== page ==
On Wednesday afternoon Rogier picked us up and we headed to our new house in Badhoevedorp, a small town of about 11 000. Technically, Badhoevedorp is not part of Amsterdam, its in the municipality of Haarlemmermeer, an area reclaimed from a former lake in the 19th century. However, we're close to Amsterdam, if you walk a couple of minutes from the house and cross a bridge over a canal, you see the big sign saying 'Amsterdam', its a bit like Belfast is to Christchurch. Badhoevedorp is nice, a lot like pre-earthquake Rangiora, with a couple of supermarkets and some shops, a lot of parks, and quiet streets where all of the neighbourhood kids come out to play. That first afternoon Rogier met a South African au pair in the park, and I've since met half a dozen more.

Our street, with our house on the corner and the park opposite
Our house is nice, its smaller than the house in Luxembourg was, but the living areas are all open plan, so in theory its harder for the kids to destroy something while I'm in the kitchen, and it has much better outdoor living space. We live literally right next to a small park, a couple of hundred metres away from Pepi's school, and with 500m are the shops and a couple of pubs. Pepi started school the day after we arrived, here in the Netherlands you start going when you're 4 years old, but from 4-6 years you're separated from the big kids and its mostly playing and painting and learning to count etc, like Arin's school was in Belgium. I guess its more like preschool in New Zealand. So far he's loving it and he spends a lot of time drawing pictures for his teacher.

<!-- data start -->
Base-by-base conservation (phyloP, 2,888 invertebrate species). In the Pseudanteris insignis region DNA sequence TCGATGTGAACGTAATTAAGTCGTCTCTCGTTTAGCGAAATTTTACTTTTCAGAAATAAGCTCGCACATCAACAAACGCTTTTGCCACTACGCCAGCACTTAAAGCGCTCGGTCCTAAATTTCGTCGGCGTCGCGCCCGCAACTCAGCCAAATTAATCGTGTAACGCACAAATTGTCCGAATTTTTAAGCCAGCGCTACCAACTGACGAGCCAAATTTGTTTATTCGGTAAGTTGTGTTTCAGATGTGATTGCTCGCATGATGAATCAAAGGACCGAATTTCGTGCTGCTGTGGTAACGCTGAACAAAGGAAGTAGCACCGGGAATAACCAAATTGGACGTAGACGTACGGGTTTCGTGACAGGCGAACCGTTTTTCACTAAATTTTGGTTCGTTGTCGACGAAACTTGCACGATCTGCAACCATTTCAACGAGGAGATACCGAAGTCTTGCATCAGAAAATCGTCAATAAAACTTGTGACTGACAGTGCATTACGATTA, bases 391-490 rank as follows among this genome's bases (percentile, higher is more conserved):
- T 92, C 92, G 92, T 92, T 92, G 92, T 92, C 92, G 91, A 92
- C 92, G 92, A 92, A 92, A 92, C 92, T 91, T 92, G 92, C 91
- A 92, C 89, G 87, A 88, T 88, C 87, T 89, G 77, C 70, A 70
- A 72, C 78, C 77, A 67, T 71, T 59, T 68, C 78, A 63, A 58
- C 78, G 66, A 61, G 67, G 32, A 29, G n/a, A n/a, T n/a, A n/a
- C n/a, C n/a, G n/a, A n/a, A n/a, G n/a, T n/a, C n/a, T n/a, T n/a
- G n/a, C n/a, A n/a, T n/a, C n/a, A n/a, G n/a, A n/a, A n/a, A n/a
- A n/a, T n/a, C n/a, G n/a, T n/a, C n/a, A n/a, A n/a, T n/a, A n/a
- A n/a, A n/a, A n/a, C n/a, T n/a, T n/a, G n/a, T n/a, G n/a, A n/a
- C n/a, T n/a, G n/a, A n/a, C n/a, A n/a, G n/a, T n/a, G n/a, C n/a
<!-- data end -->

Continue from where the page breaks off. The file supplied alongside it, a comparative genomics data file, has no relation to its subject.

The canal, houseboats and windmill close by
At first I was catching the bus to the centre of Amsterdam city, it takes about half an hour but was quite expensive, so then I began walking to the tram stop 20 minutes away, and taking a half hour tram in to save money. Now I can bike in, it's about 10km depending on where I go. At first the weather here was amazing, and everytime I walked around and saw the typical dutch windmill towering over the houseboat-lined canal I had to smile. I'll write more about what I've been doing here the last six months soon.